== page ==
Leading, a few paragraphs later, to this direct quote from Skurka:

But if my hypothesis is correct, I do know why the superficial body image is on the surface of the cloth. It was ‘Superparamagnetism’ just before the resurrection event that left a residual alignment of the unpaired electron spin in the hydrogen and possibly even the nitrogen atoms in the cloth. It’s also this Superparamagnetism which is responsible for the shrunken skulls of George Mott and Mary Reeser and is what gives my hypothesis credibility.*

This alignment of the electron spin is also what is giving the body image the properties of being like a hologram, which is normally created with constructive/destructive interference from the monochromatic light of a LASER, and the other optical anomalies known about the image.

* Read the whole article.

Link to an abstract of Jeffrey Skurka’s presentation for October 10.

A Bold Conclusion: the Blood, the Image, the Man

imageThat conclusion begins:

The present analysis of available scientific data obtained from the Shroud of Turin and the results of a few experiments allow the conclusion that the best explanation, and a consistent one, for the peculiar pinkish redness of the bloodstains on the Shroud is that authentic acid blood of a dead crucified person stained an authentic Jewish madder-dyed temple mantle during and after an authentic Jewish burial procession of a person whose dead body formed an image on and disappeared from the Shroud in an extremely delicate way before putrefaction. This delicate and timely disappearance of the dead body and the presence of a bloodstained image of what seems to be a first-century Jewish ornament of a Sanhedrin member indicate that this person most probably was Jesus Christ.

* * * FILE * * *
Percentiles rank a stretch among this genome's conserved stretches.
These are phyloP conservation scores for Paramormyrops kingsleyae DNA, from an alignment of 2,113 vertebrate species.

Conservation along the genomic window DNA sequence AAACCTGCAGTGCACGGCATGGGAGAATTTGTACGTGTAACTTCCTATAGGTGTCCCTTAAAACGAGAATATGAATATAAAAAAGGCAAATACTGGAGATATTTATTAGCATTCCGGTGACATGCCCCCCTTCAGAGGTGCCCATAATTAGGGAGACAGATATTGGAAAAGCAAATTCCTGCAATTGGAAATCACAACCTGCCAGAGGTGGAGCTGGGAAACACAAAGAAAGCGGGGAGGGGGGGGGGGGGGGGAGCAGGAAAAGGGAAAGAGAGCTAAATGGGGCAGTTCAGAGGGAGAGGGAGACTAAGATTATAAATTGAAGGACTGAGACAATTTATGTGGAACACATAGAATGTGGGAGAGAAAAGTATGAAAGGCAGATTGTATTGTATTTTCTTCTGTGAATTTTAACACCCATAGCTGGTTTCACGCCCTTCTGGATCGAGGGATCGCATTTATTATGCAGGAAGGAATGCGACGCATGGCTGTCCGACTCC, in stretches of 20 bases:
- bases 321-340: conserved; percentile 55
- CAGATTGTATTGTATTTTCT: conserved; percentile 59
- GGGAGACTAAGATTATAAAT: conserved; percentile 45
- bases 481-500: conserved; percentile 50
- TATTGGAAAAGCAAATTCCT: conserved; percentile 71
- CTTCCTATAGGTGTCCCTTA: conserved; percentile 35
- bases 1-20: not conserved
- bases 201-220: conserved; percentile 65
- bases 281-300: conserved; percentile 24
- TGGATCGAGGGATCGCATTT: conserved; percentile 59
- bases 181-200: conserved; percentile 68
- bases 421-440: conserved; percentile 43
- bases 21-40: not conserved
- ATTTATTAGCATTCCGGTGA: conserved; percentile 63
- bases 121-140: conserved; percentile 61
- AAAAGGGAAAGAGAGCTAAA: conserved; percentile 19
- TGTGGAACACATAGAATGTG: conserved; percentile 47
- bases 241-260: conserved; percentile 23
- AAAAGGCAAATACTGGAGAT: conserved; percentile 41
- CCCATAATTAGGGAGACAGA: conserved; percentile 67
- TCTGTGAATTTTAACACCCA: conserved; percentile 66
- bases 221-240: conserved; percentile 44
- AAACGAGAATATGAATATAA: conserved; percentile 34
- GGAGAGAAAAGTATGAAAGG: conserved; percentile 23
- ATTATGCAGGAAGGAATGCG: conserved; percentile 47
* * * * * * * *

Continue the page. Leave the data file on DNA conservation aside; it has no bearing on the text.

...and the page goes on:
This is no small paper; call it a book. That one paragraph, above, is on page 230. The paper is rich with footnotes. Many (it seems like most) of the footnotes and the ten pages of the bibliography have hyperlinks. There are numerous images, graphs and diagrams.

imageThe title is: Authentic acid blood mordanted the madder-dyed Shroud of Turin pinkish red before image formation – Jesus was dead

The author is A.A.M. van der Hoeven. The PDF was installed on just yesterday, September 22, 2014. Adrie’s page on the site is HERE.

I’m one of those people who always reads the acknowledgments before I begin. How many names do you know?